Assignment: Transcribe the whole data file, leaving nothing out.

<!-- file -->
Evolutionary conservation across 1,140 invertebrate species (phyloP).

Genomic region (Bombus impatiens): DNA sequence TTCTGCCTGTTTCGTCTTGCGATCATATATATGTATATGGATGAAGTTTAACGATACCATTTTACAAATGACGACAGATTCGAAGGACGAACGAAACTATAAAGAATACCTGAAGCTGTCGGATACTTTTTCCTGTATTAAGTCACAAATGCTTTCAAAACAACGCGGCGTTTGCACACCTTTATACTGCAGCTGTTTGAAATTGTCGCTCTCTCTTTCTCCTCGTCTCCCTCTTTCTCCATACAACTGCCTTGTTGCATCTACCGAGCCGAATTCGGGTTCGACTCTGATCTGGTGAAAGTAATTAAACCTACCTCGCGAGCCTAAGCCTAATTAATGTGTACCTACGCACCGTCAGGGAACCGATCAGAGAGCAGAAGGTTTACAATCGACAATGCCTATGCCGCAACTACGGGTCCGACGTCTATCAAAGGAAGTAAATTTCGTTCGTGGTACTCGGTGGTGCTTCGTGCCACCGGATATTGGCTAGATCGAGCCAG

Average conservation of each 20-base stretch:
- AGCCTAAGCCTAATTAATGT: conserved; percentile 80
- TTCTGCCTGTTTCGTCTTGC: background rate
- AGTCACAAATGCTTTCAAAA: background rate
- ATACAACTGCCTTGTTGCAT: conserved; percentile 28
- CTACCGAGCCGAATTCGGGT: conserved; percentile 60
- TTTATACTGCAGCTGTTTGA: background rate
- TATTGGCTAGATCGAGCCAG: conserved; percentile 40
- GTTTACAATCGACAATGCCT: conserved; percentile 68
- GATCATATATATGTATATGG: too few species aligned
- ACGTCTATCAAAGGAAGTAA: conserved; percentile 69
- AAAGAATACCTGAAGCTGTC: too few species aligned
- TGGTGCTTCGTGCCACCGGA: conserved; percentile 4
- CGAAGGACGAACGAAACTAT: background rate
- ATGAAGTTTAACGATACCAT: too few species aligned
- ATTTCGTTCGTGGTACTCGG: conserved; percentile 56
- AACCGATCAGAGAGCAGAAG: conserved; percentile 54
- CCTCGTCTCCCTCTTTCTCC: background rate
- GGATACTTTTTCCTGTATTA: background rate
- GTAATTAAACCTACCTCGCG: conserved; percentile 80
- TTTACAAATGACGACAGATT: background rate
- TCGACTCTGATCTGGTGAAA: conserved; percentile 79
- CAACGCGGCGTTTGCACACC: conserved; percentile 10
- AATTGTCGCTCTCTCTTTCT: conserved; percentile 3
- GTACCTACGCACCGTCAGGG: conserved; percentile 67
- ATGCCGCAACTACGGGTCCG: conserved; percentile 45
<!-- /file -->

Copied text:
Evolutionary conservation across 1,140 invertebrate species (phyloP).

Genomic region (Bombus impatiens): DNA sequence TTCTGCCTGTTTCGTCTTGCGATCATATATATGTATATGGATGAAGTTTAACGATACCATTTTACAAATGACGACAGATTCGAAGGACGAACGAAACTATAAAGAATACCTGAAGCTGTCGGATACTTTTTCCTGTATTAAGTCACAAATGCTTTCAAAACAACGCGGCGTTTGCACACCTTTATACTGCAGCTGTTTGAAATTGTCGCTCTCTCTTTCTCCTCGTCTCCCTCTTTCTCCATACAACTGCCTTGTTGCATCTACCGAGCCGAATTCGGGTTCGACTCTGATCTGGTGAAAGTAATTAAACCTACCTCGCGAGCCTAAGCCTAATTAATGTGTACCTACGCACCGTCAGGGAACCGATCAGAGAGCAGAAGGTTTACAATCGACAATGCCTATGCCGCAACTACGGGTCCGACGTCTATCAAAGGAAGTAAATTTCGTTCGTGGTACTCGGTGGTGCTTCGTGCCACCGGATATTGGCTAGATCGAGCCAG

Average conservation of each 20-base stretch:
- AGCCTAAGCCTAATTAATGT: conserved; percentile 80
- TTCTGCCTGTTTCGTCTTGC: background rate
- AGTCACAAATGCTTTCAAAA: background rate
- ATACAACTGCCTTGTTGCAT: conserved; percentile 28
- CTACCGAGCCGAATTCGGGT: conserved; percentile 60
- TTTATACTGCAGCTGTTTGA: background rate
- TATTGGCTAGATCGAGCCAG: conserved; percentile 40
- GTTTACAATCGACAATGCCT: conserved; percentile 68
- GATCATATATATGTATATGG: too few species aligned
- ACGTCTATCAAAGGAAGTAA: conserved; percentile 69
- AAAGAATACCTGAAGCTGTC: too few species aligned
- TGGTGCTTCGTGCCACCGGA: conserved; percentile 4
- CGAAGGACGAACGAAACTAT: background rate
- ATGAAGTTTAACGATACCAT: too few species aligned
- ATTTCGTTCGTGGTACTCGG: conserved; percentile 56
- AACCGATCAGAGAGCAGAAG: conserved; percentile 54
- CCTCGTCTCCCTCTTTCTCC: background rate
- GGATACTTTTTCCTGTATTA: background rate
- GTAATTAAACCTACCTCGCG: conserved; percentile 80
- TTTACAAATGACGACAGATT: background rate
- TCGACTCTGATCTGGTGAAA: conserved; percentile 79
- CAACGCGGCGTTTGCACACC: conserved; percentile 10
- AATTGTCGCTCTCTCTTTCT: conserved; percentile 3
- GTACCTACGCACCGTCAGGG: conserved; percentile 67
- ATGCCGCAACTACGGGTCCG: conserved; percentile 45